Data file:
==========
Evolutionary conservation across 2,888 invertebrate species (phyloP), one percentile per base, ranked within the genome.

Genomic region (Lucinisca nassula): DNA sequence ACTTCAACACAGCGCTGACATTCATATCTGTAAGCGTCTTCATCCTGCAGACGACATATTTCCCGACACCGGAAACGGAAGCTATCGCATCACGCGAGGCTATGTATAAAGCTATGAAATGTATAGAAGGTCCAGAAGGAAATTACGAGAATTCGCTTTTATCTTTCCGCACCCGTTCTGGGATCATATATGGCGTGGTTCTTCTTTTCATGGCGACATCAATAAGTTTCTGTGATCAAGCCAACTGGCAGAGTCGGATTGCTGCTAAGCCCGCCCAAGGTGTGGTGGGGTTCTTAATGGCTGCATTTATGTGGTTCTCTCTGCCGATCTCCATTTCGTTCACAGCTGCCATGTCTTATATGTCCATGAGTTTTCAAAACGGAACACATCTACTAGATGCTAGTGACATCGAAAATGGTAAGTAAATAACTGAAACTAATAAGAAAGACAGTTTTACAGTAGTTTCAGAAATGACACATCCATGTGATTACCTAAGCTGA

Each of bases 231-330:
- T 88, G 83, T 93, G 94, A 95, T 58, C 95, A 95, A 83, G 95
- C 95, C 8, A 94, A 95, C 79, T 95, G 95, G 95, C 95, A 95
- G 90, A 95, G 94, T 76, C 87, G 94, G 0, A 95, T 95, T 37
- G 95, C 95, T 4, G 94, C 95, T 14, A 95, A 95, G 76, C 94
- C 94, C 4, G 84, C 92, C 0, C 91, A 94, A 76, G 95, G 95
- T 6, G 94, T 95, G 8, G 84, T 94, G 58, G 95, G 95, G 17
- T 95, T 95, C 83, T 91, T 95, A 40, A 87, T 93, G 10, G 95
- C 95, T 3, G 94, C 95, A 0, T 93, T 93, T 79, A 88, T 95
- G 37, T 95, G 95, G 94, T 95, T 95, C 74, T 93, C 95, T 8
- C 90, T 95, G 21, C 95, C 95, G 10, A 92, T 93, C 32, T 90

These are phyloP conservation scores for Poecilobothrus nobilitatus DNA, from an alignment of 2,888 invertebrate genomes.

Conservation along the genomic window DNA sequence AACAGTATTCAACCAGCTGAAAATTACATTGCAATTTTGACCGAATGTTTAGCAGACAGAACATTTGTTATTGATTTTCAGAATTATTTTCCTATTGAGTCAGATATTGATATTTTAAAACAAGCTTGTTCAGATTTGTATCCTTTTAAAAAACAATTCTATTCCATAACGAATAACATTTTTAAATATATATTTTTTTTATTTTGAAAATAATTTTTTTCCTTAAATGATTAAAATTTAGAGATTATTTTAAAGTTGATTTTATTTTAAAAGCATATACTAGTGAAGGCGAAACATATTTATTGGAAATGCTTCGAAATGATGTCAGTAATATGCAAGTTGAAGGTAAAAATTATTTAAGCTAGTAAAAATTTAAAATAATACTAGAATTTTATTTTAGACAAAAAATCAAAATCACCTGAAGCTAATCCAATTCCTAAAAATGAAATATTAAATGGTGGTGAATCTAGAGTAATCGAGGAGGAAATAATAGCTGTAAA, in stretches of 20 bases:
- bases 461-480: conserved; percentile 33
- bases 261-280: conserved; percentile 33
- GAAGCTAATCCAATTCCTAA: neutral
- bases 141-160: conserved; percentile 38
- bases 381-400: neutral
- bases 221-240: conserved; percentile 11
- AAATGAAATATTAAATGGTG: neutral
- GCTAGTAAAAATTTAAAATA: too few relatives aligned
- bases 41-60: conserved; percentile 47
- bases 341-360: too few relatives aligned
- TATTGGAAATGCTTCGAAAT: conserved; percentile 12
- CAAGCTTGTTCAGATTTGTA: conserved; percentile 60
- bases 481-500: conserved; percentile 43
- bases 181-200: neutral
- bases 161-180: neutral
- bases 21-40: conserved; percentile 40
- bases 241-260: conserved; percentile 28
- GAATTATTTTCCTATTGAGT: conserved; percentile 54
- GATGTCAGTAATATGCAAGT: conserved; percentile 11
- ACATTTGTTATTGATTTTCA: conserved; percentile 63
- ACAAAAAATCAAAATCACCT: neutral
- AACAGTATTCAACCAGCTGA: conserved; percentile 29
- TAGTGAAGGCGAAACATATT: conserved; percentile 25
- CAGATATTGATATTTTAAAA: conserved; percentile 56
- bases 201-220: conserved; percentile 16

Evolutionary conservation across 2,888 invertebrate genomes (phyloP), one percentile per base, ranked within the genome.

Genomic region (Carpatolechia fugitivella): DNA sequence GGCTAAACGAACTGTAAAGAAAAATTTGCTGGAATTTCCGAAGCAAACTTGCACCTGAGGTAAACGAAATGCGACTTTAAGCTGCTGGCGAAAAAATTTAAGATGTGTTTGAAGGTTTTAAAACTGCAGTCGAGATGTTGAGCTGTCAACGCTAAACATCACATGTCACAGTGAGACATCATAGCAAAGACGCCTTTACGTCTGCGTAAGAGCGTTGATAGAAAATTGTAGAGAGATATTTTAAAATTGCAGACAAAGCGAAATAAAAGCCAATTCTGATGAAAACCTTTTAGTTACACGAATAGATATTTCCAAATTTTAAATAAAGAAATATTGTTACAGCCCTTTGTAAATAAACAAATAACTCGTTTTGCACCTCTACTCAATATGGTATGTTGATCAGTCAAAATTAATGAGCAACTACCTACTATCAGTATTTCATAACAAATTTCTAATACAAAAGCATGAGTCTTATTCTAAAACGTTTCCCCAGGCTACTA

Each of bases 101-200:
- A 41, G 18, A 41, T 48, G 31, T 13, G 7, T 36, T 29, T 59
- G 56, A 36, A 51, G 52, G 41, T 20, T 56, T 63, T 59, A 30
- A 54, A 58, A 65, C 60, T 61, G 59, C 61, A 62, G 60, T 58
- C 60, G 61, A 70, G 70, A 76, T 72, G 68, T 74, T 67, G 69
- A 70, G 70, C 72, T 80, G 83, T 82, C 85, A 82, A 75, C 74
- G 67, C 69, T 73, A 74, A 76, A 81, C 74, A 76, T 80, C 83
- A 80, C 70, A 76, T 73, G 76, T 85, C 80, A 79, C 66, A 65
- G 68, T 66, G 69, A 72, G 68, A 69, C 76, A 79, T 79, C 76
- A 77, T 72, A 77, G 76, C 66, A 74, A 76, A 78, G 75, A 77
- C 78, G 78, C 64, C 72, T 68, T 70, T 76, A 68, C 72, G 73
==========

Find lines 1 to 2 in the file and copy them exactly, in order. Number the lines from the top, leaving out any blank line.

Evolutionary conservation across 2,888 invertebrate species (phyloP), one percentile per base, ranked within the genome.

Genomic region (Lucinisca nassula): DNA sequence ACTTCAACACAGCGCTGACATTCATATCTGTAAGCGTCTTCATCCTGCAGACGACATATTTCCCGACACCGGAAACGGAAGCTATCGCATCACGCGAGGCTATGTATAAAGCTATGAAATGTATAGAAGGTCCAGAAGGAAATTACGAGAATTCGCTTTTATCTTTCCGCACCCGTTCTGGGATCATATATGGCGTGGTTCTTCTTTTCATGGCGACATCAATAAGTTTCTGTGATCAAGCCAACTGGCAGAGTCGGATTGCTGCTAAGCCCGCCCAAGGTGTGGTGGGGTTCTTAATGGCTGCATTTATGTGGTTCTCTCTGCCGATCTCCATTTCGTTCACAGCTGCCATGTCTTATATGTCCATGAGTTTTCAAAACGGAACACATCTACTAGATGCTAGTGACATCGAAAATGGTAAGTAAATAACTGAAACTAATAAGAAAGACAGTTTTACAGTAGTTTCAGAAATGACACATCCATGTGATTACCTAAGCTGA